Athens Property Owner Files Lawsuit Against The City

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A downtown property owner has filed a lawsuit against the city of Athens, claiming his property was damaged by a city repair project that involved excavating beside his building.

John Pantakis, owner of the building at 74 N. Court St., also names York Paving Co. of Athens and the Cincinnati engineering firm of Brandsetter & Carroll as defendants in the Athens County Common Pleas Court case. The building is located at the intersection of Court and Fern Streets and is the location of Atheneon Carry Out & Deli.

According to the lawsuit, in 2012 the surface of Fern Street collapsed as the apparent result of breaches in the drainage and sewer pipes below the roadway causing subsurface soil movement.

Brandsetter & Carroll was hired to do engineering and York Paving was hired as the prime contractor for the repair project, the lawsuit states.

Excavation of Fern Street in August 2012 exposed the basement walls and foundation of the Pantakis building, according to the lawsuit, which asserts that water got into the basement during heavy rainfalls.

"…No measures were taken to protect the plaintiff's foundation and basement wall against such occurrences " the lawsuit asserts. "Additionally, no measures were taken to protect the foundation and basement … against the loss of stability and support occasioned by the removal of soil from those locations."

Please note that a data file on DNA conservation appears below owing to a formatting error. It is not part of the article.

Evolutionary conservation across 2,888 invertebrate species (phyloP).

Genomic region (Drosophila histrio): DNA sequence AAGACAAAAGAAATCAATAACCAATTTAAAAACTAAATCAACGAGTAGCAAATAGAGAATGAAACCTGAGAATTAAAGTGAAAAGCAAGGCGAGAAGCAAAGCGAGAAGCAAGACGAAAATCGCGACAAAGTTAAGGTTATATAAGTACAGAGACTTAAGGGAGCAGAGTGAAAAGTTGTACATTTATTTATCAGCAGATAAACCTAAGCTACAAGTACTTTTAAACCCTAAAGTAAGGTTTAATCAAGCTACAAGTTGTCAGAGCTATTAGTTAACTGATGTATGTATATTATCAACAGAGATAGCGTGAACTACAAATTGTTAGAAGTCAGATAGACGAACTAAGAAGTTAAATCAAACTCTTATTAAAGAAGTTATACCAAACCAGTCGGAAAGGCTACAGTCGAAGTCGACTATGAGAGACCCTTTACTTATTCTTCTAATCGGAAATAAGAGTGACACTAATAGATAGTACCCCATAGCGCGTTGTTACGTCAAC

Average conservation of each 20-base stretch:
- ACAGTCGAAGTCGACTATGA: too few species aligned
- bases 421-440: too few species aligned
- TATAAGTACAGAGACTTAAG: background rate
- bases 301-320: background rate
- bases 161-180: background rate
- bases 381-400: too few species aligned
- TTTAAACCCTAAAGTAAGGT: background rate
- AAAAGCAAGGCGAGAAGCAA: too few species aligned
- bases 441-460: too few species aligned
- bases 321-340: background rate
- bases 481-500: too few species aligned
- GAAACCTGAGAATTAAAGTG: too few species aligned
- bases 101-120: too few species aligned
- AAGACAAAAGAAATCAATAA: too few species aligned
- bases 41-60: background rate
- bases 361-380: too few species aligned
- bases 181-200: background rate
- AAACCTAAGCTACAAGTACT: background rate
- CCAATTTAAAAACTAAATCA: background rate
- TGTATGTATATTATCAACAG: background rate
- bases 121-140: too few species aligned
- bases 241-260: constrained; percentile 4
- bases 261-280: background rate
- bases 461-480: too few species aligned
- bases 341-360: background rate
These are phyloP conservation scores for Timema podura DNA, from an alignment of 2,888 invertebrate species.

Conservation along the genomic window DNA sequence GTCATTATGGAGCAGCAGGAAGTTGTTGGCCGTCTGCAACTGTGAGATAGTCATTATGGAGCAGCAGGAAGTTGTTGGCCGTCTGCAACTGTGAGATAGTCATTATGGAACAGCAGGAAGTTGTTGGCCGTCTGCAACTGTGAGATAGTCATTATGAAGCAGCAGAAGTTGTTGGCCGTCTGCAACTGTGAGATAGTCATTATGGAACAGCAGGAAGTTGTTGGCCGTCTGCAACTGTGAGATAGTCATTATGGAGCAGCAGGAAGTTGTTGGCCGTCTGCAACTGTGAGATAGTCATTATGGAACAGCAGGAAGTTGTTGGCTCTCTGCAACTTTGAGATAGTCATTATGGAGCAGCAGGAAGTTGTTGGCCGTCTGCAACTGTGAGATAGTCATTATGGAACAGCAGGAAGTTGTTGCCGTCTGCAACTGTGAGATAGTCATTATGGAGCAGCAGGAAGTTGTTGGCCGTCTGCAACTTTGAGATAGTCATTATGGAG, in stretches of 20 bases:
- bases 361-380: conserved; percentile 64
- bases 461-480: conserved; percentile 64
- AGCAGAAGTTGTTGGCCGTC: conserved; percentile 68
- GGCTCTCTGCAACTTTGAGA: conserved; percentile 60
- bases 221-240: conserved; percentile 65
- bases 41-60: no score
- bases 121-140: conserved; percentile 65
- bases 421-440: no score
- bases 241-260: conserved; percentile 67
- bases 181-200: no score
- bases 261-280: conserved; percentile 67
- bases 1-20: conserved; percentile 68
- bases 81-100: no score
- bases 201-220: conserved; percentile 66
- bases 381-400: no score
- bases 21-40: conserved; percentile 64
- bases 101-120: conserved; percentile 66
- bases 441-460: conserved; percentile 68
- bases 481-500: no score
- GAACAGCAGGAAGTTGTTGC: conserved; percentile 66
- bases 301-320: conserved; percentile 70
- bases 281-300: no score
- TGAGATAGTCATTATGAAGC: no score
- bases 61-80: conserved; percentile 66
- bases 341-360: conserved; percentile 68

Pantakis states in the lawsuit that in September and October of 2012 he began to notice cracks and bowing in the basement wall adjacent to the excavation and work on Fern Street.

According to the lawsuit, the hole on Fern Street was backfilled, in part, with a "cementious material," that the court case claims put greater pressure against the foundation and basement wall.

"This greater force applied from the outside of the foundation and wall has compromised the structural integrity of the building and created substantial deflection in the wall," the lawsuit asserts.

The court case alleges that the defendants were negligent and violated the Ohio Basic Building Code, and argues that the city is not entitled to governmental or sovereign immunity.

It's also claimed that the project amounted to unlawful trespass on Pantakis' property.

The case is seeking in excess of $25,000, the threshold amount for filing such a lawsuit in common pleas court.

The defendants have not yet filed responses.

Andy Stone, director of the city's Engineering & Public Works Department, said Friday he had not yet read the lawsuit and was not ready to comment. He said he will be meeting with the attorney who has been retained by the city's insurance provider.